The Rez Sisters spans a summer in 1986, when seven women, all related by birth or marriage, decide to travel to Toronto to participate in "THE BIGGEST BINGO IN THE WORLD."  Each woman offers the audience a different attitude toward life on the reservation, as well as their individual dreams of escaping it.

Tomson Highway is a celebrated Canadian and Cree playwright, novelist, and children's book author.   His plays The Rez Sisters and Dry Lips Oughta Move to Kapuskasing, both won him the Dora Mavor Moore Award and the Floyd S. Chalmers Award.  Highway has also published a novel, Kiss of the Fur Queen (1998), which is based on the events that led to his brother René Highway's death of AIDS.  He also has the distinction of being the librettist of the first Cree language opera, The Journey of Pimooteewin.

Kate Rubin has lived and worked professionally as an actor and drama teacher in Victoria for the past 25 years.  Having performed and taught with many local theatre companies including Giggling Iguana Productions, Puente Theatre, Theatre Inconnu, and The Belfry Theatre; she is presently co-directing Gina McIntosh in WAVE Theatre's production of Rosie at Intrepid Theatre Studio in mid February.  Kate runs her own drama studio where she administrates, teaches, directs and coaches youth and adults.  She thanks everyone involved in the reading for their time and effort, and to the unifying spirit that brought this wonderful play back to life once again.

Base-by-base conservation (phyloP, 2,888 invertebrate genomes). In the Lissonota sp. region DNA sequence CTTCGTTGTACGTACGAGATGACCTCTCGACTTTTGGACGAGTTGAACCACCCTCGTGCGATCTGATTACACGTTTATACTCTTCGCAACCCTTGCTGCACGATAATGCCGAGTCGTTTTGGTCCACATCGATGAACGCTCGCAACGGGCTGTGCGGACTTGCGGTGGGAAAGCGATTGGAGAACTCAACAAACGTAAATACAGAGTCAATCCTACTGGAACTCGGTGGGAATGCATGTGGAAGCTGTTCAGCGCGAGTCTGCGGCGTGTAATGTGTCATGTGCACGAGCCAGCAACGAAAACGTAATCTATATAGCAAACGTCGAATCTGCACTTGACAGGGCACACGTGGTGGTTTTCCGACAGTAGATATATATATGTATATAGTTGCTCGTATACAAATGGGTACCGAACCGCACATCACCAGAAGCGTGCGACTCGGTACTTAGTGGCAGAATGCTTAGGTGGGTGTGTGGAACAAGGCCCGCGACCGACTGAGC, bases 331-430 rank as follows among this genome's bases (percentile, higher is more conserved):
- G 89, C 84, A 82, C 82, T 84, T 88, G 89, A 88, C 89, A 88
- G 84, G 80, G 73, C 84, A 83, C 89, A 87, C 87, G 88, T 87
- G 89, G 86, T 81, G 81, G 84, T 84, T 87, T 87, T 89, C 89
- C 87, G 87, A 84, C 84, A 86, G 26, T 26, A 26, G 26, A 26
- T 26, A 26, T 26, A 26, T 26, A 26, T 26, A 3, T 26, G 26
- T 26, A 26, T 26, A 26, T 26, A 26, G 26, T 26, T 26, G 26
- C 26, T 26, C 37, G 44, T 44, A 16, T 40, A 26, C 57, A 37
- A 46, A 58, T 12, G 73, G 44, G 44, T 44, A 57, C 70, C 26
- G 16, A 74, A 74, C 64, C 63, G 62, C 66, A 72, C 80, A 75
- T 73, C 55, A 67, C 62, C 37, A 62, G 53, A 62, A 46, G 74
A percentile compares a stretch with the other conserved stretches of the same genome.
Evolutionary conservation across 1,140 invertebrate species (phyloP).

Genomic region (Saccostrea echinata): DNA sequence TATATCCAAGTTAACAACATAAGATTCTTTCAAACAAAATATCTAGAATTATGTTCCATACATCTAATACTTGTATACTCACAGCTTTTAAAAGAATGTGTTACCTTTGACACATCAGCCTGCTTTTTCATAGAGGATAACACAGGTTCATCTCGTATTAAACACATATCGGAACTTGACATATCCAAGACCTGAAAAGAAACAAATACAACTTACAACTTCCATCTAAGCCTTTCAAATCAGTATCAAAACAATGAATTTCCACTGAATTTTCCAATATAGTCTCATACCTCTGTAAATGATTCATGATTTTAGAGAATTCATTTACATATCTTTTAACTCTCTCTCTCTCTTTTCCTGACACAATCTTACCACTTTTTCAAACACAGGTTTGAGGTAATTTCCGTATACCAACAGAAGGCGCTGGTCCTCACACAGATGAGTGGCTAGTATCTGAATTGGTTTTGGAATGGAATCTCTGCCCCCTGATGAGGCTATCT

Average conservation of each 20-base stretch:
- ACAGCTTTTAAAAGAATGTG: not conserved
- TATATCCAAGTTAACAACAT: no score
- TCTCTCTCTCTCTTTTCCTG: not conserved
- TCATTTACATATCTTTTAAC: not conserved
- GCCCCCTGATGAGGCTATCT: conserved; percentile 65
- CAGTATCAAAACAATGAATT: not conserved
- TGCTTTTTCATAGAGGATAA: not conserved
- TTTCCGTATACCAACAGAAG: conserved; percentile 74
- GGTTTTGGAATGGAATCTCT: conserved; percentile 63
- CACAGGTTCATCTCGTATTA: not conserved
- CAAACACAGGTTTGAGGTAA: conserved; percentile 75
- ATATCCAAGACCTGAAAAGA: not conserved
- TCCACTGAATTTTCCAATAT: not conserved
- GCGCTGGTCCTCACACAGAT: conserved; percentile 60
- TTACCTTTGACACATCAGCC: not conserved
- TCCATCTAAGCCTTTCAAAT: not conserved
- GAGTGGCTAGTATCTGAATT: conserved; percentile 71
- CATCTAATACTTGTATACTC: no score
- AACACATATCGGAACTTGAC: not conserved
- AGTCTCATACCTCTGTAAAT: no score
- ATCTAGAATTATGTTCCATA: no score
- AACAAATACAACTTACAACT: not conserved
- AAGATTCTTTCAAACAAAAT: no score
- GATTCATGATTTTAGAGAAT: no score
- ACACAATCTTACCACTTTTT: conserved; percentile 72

CAST

Pelejia -  Gail Roach-Leforte
Philomena -  Gerry Ambers
Veronique - Asma Antoine
Marie-Adele Starblanket -  Krystal Cook
Annie Cook -  Renee Livernoche
Emily Dictionary -  Kim Harvey
Zhaboonigan -  Caitlinn O'Leary
Nanabush (Seagull, Bingo Master, Night Hawk) -  Rob Hunter
Narrator -  Erin Macklem


February 12 @ 8pm: Paz by Alicia Payne
                             Directed by Ana de Lara

Paz A child goes missing after her nanny is fired.  The missing child’s mother confronts the nanny in a park. Featuring an ethnically diverse cast, the answer to the question “Who’s child is this?” takes on expanded meaning. In many Canadian communities, nannies and live-in-care-givers abound. Many of them have left their homes and work in foreign lands.  They’re more than an employee but not a relative so when it comes to their employer’s family structure, where do they fit in?

Development History:
In 2011, PAZ was accepted for a one-on-one session at the Black Theatre Workshop conference “Since Mama Done Got Off the Couch” in Montreal.  It was a finalist in the 2010 and 2011 Doorway Arts Ensemble Play Reading Series in Washington, DC.  Before that, PAZ received a workshop presentation at b current’s rock. paper. sistahz 7 festival in May 2008. b current subsequently recommended an Ontario Arts Council Theatre Creator’s Reserve grant that enabled the playwright to rework the script and incorporate feedback provided by a group of Filipina live-in caregivers at a private reading.  Excerpts from PAZ were first read at a Salon Luncheon during the 2006 AfriCanadian Playwrights Festival.

Alicia Payne is a Toronto-based performer, writer and artist educator. Born to West Indian parents, she immigrated to Canada from England as a child. The inspiration for PAZ comes from Alicia’s time as an au pair (live-in-care-giver) in France and an article she read about a nanny who kidnapped a child.